Pregnant motorist stun-gunned

Last modified: 3/11/2011 12:00:00 AM
A Pembroke woman was arraigned yesterday after the police said she left her infant daughter in her car to use a stun gun on a pregnant motorist she had earlier accused of holding up traffic by driving the speed limit.

Carissa Williams, 22, of 159 Buck St., was held yesterday on $100,000 bail set by Concord District Court Judge Gerard Boyle, appearing by video conference from jail to face charges stemming from the alleged incident just after noon Monday.

According to a report by the Concord police, Williams began yelling out the window of her Hyundai coupe at 28-year-old Corrine Leclair as both women were driving north on Route 3 past the Sheep Davis Road intersection. Williams was complaining to Leclair about "how being on her phone and doing 35 mph was holding up traffic," to which Leclair responded that the speed limit was 35 mph, according to the report.

Williams began to throw several items, including a plastic bottle and soda cans, at Leclair's vehicle as they drove toward Concord on Manchester Street. Leclair then followed the Hyundai north on Interstate 93 before it got off at Exit 14 and came to a stop at the traffic light, the police said.

As Leclair was relaying Williams's license plate number to the police dispatch, Williams got out of her running car, leaving her 6-month-old daughter inside, and approached Leclair's door, authorities said. Williams yelled at Leclair to "stop following me" and kicked the window, according to the report. As Williams opened the driver's side rear door, Leclair said she noticed Williams holding a black device with two silver prongs that made a crackling noise.

Leclair said Williams reached over the driver's seat and attempted to strike her with the device.

"I'm pregnant. I'm pregnant," Leclair screamed as she climbed over the center console and into the passenger seat in an attempt to get away, according to the report.

Williams then climbed into the backseat and struck Leclair with the device, which shocked her upper left thigh for two to three seconds as she continued to yell that she was pregnant, according to the report.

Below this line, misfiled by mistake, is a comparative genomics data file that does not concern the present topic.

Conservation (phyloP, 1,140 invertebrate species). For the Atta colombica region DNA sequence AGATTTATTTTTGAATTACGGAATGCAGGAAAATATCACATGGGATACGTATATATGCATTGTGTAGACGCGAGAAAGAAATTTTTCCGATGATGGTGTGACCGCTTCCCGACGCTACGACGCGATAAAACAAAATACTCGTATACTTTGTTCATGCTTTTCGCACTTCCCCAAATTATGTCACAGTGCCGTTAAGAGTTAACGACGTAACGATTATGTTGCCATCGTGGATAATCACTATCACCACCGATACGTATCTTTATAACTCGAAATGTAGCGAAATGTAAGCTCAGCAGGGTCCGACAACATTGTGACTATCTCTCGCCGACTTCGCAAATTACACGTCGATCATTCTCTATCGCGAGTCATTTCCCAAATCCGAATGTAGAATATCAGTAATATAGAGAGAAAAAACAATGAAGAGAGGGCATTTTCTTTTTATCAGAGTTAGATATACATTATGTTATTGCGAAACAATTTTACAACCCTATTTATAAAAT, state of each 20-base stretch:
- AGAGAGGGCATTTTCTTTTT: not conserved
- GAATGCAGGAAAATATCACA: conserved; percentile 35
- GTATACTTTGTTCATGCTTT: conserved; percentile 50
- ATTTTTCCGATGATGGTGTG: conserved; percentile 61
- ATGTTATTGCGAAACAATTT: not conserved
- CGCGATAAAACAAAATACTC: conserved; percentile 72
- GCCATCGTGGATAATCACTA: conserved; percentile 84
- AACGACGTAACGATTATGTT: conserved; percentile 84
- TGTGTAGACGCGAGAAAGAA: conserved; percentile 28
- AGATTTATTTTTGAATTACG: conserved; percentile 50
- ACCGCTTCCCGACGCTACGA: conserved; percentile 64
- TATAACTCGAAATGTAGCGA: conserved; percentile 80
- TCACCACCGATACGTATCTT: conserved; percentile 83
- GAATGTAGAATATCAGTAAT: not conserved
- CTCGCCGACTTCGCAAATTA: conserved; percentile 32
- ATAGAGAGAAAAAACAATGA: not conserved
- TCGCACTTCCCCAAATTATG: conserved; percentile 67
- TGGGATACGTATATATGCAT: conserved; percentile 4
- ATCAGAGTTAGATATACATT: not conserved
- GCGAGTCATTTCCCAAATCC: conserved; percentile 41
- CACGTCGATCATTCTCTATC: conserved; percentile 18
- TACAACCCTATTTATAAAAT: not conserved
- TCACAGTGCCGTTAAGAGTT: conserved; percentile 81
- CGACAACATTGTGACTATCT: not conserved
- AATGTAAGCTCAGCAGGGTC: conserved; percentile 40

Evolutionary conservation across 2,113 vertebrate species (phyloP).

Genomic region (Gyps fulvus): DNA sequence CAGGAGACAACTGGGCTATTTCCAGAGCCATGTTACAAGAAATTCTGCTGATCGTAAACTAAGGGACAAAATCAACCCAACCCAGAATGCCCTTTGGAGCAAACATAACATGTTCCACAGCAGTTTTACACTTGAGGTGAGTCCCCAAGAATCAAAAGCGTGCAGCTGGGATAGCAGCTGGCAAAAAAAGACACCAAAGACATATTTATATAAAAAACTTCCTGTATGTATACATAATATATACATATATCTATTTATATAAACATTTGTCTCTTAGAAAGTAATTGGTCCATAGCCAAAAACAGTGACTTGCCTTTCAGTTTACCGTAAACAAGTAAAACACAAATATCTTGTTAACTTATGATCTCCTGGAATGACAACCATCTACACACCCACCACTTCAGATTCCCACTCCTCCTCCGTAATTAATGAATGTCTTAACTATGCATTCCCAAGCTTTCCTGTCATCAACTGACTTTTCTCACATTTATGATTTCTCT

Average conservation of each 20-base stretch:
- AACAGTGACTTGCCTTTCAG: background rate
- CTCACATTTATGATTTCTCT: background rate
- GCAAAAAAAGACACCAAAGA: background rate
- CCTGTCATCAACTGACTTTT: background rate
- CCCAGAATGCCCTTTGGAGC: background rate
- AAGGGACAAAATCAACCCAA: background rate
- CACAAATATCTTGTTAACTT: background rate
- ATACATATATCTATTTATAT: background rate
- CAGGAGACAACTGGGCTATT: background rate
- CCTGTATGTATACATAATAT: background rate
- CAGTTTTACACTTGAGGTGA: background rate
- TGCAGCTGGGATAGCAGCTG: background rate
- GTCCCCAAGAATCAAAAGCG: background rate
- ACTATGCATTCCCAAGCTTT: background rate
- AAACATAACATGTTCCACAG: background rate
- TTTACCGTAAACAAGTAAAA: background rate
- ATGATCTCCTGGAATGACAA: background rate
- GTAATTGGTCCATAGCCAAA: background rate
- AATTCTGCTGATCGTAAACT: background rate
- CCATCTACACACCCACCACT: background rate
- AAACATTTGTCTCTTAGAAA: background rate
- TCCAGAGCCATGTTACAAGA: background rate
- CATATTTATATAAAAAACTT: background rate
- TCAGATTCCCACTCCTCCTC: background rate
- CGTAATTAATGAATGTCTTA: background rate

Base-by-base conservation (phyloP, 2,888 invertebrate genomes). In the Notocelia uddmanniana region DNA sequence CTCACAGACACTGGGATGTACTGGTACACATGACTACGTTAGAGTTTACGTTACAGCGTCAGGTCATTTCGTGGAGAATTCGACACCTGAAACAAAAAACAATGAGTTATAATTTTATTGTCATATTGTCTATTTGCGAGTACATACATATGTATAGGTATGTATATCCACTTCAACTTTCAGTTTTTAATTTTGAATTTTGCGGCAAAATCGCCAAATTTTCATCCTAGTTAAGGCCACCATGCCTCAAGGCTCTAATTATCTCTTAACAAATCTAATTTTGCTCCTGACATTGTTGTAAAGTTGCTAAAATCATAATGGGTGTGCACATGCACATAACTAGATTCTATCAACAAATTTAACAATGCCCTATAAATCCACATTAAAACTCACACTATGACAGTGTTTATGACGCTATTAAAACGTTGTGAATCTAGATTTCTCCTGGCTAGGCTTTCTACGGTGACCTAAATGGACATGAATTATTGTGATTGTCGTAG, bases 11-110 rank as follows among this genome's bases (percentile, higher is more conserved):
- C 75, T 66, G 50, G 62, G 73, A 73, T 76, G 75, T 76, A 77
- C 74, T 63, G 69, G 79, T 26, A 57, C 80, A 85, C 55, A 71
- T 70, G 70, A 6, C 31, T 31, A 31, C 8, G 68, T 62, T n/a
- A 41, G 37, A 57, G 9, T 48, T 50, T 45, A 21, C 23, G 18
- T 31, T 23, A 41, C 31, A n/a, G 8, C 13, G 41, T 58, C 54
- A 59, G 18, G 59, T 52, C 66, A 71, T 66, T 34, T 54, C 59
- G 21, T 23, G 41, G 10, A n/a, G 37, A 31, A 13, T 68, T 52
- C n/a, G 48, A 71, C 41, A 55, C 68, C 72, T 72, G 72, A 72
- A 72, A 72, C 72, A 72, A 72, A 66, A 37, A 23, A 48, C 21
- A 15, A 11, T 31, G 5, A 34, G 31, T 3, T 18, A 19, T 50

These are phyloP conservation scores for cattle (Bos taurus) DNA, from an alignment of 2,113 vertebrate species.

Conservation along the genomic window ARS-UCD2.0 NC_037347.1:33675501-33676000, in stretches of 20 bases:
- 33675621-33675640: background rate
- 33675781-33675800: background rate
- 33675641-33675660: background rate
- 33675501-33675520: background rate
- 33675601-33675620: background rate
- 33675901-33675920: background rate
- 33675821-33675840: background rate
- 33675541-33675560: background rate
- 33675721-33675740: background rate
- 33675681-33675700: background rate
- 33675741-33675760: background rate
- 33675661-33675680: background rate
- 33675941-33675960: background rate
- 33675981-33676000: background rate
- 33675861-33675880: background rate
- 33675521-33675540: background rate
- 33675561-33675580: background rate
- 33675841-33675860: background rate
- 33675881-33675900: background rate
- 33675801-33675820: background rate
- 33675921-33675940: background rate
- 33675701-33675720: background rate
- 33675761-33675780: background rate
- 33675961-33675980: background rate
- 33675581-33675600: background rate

When Concord police Officer Matthew Casey originally made contact with Williams on Monday, she told him she had opened Leclair's rear driver's side door and yelled at her until Leclair started to cry, according to the report.

The next day, Casey obtained photos of red marks on Leclair's upper left thigh consistent with the use of a stun gun, according to the report. Leclair, who was present at Williams's arraignment, went to the hospital after the incident and was released, Sgt. John Thomas said.

When Casey and Detective Sean Ford came back to Williams with search warrants Wednesday, Casey said, he saw a black stun gun in plain view inside the Hyundai in the driveway. Williams told the officers that she had confronted Leclair with the stun gun and that there was "potentially contact" between the device and Leclair's thigh, according to the report.

Yesterday, city prosecutor Tracy Connolly described the recording of Leclair's 911 call as "very chilling." Casey said Leclair can be heard telling the dispatcher that Williams was approaching with a stun gun in hand and then yelling for Williams to get out of the vehicle before the stun gun is activated.

Williams has been charged with two felonies, second-degree assault and breach of bail conditions on prior charges out of Grafton County, and two misdemeanors for endangering the welfare of her child and criminal trespass.

In requesting $100,000 bail Connolly cited an "extremely lengthy (criminal) record for a 22-year-old person out of four different states" and described Williams as "absolutely a risk of flight."

Connolly cited various charges beginning in 2005 of drug possession, criminal mischief, criminal contempt, theft, criminal trespass, simple assault, and probation violations. The charges spanned courts in Hooksett, Concord, Plymouth and Grafton County.

Out of state, Williams has been convicted in New York of prostitution in 2008 and giving a false identity and unauthorized use of a vehicle in Virginia, Connolly said.

Julian Jefferson, Williams's public defender, said Williams is a lifelong resident of New Hampshire.

"She does have quite an extensive criminal record, but if you notice all of it was between 2005 and 2008," he said. "Over the past three years, she has been on a much better course."

Jefferson said Williams had surgery the day after the incident for a serious illness that will require follow-up care over the next three weeks.

"She is eager to face these charges against her because she believes she was being terrorized on the road before she responded," he said.

(Matthew Spolar can be reached at 369-3309 or mspolar@cmonitor.com.)




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